2 corinthians 11:1-11; Ps 111 Your works, O Lord, are justice and truth; Matthew 6:7-15
What does it mean to babble? It means to talk foolishly, idly or just chatter. How often have we described people as chatter boxes, that is they talk for the sake of talking but not really speak on a level of depth or meaning.
We all have chatter boxes in our life.
Yet, in today's gospel Jesus invites us to not babble in our conversation with God. Jesus wants us to make prayer meaningful. He wants to focus our conversation with God in a way that gets us aware of those things that matter most of all.
So Jesus invites with the following invitation, "this is how you are to pray."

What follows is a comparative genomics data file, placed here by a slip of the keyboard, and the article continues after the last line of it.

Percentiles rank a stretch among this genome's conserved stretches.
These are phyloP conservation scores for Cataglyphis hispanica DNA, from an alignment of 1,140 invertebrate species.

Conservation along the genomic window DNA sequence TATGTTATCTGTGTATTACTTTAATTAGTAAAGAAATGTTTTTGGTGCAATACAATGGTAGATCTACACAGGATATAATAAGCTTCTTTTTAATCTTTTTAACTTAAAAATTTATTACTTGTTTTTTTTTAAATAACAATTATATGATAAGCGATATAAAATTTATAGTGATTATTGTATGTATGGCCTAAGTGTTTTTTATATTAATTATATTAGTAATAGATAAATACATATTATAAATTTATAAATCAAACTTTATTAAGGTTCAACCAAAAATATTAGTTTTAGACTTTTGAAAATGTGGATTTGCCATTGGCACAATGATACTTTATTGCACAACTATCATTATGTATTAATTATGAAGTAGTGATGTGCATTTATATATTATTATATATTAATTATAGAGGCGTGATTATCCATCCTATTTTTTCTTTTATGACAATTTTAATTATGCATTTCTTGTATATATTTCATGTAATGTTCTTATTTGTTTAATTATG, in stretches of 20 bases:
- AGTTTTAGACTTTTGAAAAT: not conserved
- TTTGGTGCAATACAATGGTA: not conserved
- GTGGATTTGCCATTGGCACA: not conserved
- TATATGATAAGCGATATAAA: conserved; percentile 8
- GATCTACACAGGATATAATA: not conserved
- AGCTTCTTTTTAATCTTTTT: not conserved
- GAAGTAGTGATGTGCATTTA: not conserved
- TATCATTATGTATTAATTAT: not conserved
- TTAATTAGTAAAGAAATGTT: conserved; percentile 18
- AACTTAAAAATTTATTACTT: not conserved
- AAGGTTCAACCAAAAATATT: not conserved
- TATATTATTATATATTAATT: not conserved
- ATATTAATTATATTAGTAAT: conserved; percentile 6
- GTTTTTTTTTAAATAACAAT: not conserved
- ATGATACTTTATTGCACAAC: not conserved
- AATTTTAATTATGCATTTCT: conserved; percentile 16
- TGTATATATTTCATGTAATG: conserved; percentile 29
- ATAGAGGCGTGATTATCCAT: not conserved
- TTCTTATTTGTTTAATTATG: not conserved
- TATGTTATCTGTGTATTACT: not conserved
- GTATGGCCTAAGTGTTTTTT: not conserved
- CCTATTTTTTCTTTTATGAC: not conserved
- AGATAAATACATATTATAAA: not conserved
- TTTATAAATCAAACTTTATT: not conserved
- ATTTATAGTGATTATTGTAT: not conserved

What follows is an all too familiar prayer that has been pressed upon our lips countless times, the "our father" or the "Lord's prayer."
We are invite not to let this prayer become familiar but rather a part of our family dialogue with our Father. Who knows the Father better than Jesus.
When we pray it, we need t think about the words and phrases a little more deeply. What exactly are we being invited to understand about prayer when we pray with these words.
The words create a space for a proper attitude.
St. Benedict states clearly in his rule of life that "our minds must be in accord with our voice." In prayer it isn't thoughts that precedes words but the word of prayer passed on from the lips of Jesus forms our thinking.
We pray with the words of GOd that enter into our mind and heart and slowly transform us to be children as we are called and thus we become one with the living God. The voice of Jesus who teaches us the payer actually prays with us and for us opening our life to a new kind of encounter with the Father.
The voice precedes the thought and in voicing our prayer we are conformed to heavens's delight.